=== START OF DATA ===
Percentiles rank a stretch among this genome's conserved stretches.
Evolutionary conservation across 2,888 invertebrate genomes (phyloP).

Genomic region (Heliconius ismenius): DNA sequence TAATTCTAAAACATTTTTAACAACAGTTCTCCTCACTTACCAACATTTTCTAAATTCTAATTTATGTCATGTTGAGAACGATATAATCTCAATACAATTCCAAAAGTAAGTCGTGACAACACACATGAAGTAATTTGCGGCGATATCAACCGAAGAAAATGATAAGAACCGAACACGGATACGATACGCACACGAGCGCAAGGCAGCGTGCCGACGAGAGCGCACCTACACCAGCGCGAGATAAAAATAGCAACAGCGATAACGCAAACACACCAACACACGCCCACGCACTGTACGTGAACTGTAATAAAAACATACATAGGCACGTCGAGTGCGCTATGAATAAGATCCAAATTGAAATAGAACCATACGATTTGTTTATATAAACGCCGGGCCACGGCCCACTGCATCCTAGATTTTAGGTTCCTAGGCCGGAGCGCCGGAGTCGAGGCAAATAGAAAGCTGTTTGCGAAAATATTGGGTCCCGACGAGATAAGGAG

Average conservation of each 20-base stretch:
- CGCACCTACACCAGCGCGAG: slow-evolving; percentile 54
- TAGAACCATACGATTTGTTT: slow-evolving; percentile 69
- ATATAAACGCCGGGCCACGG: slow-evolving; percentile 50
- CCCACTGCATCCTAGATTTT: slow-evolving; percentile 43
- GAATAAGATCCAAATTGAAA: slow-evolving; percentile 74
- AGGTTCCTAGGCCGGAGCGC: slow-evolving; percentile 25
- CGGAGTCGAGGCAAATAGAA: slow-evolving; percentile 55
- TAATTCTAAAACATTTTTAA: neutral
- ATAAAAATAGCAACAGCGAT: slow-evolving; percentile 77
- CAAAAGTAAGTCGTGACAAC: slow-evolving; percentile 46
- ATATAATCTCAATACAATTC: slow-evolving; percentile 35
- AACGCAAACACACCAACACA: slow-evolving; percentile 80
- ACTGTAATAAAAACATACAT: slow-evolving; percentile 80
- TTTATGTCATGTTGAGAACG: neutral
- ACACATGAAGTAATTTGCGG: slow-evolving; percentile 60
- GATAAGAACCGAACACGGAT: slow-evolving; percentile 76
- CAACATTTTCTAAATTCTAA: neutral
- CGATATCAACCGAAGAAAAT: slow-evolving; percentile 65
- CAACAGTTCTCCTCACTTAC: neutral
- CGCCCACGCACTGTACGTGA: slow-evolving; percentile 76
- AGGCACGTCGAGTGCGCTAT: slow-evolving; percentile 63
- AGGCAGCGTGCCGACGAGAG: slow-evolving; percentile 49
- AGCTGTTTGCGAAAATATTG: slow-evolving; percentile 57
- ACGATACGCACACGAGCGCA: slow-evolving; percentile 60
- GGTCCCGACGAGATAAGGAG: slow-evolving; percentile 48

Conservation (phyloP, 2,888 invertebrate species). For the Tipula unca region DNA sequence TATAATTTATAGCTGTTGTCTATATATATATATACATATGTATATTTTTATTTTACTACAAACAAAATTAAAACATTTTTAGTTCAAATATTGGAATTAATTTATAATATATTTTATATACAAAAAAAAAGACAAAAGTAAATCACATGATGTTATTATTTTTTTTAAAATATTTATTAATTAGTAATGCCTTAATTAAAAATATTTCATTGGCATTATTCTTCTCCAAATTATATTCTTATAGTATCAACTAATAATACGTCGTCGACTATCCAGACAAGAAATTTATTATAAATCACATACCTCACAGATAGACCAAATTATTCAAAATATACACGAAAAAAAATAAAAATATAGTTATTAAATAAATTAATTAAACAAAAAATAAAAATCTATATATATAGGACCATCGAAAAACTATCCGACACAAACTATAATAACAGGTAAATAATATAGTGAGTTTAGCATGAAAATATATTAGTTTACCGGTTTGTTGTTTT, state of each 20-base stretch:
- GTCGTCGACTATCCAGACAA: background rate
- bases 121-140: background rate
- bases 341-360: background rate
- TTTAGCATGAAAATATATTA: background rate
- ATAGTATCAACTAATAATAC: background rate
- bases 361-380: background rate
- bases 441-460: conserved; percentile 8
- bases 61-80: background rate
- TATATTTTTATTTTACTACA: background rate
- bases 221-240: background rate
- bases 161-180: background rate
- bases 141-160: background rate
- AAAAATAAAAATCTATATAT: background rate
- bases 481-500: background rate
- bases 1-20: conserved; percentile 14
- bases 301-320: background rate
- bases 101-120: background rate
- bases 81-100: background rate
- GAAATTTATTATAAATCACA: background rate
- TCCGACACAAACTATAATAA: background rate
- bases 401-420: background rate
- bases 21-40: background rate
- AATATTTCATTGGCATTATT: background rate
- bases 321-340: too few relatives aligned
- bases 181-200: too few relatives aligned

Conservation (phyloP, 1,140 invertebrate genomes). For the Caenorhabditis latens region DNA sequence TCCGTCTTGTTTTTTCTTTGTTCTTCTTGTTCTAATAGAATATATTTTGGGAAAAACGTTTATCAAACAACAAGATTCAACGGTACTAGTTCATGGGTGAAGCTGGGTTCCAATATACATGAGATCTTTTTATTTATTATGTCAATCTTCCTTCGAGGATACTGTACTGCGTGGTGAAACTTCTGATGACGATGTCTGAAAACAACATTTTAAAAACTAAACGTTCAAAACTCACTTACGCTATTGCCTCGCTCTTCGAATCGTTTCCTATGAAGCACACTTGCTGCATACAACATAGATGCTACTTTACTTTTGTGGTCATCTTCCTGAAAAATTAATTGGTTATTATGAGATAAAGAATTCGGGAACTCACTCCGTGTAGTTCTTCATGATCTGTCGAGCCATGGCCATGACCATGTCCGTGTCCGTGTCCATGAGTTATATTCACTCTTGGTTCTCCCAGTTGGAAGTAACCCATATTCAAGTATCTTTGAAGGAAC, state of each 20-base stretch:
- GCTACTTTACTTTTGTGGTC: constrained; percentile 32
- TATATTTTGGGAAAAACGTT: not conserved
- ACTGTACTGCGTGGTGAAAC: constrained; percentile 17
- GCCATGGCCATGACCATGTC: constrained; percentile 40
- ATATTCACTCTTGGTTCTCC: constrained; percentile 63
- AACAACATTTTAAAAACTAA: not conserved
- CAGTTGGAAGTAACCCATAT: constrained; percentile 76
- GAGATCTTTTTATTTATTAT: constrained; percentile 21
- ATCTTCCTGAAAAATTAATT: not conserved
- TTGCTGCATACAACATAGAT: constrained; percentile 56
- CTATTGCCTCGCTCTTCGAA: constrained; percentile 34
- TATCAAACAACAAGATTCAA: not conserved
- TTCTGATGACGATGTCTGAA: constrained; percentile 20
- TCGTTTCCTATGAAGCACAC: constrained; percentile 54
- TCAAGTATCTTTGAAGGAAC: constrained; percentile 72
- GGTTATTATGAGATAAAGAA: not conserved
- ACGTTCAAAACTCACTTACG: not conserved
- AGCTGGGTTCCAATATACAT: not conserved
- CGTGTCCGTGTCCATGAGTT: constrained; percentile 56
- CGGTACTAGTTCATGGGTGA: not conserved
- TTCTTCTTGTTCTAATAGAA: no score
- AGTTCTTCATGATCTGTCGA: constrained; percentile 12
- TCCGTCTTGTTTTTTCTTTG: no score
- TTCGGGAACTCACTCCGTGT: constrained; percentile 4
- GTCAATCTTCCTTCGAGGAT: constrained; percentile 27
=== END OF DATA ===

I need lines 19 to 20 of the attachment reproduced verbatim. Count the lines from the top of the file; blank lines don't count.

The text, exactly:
- ACACATGAAGTAATTTGCGG: slow-evolving; percentile 60
- GATAAGAACCGAACACGGAT: slow-evolving; percentile 76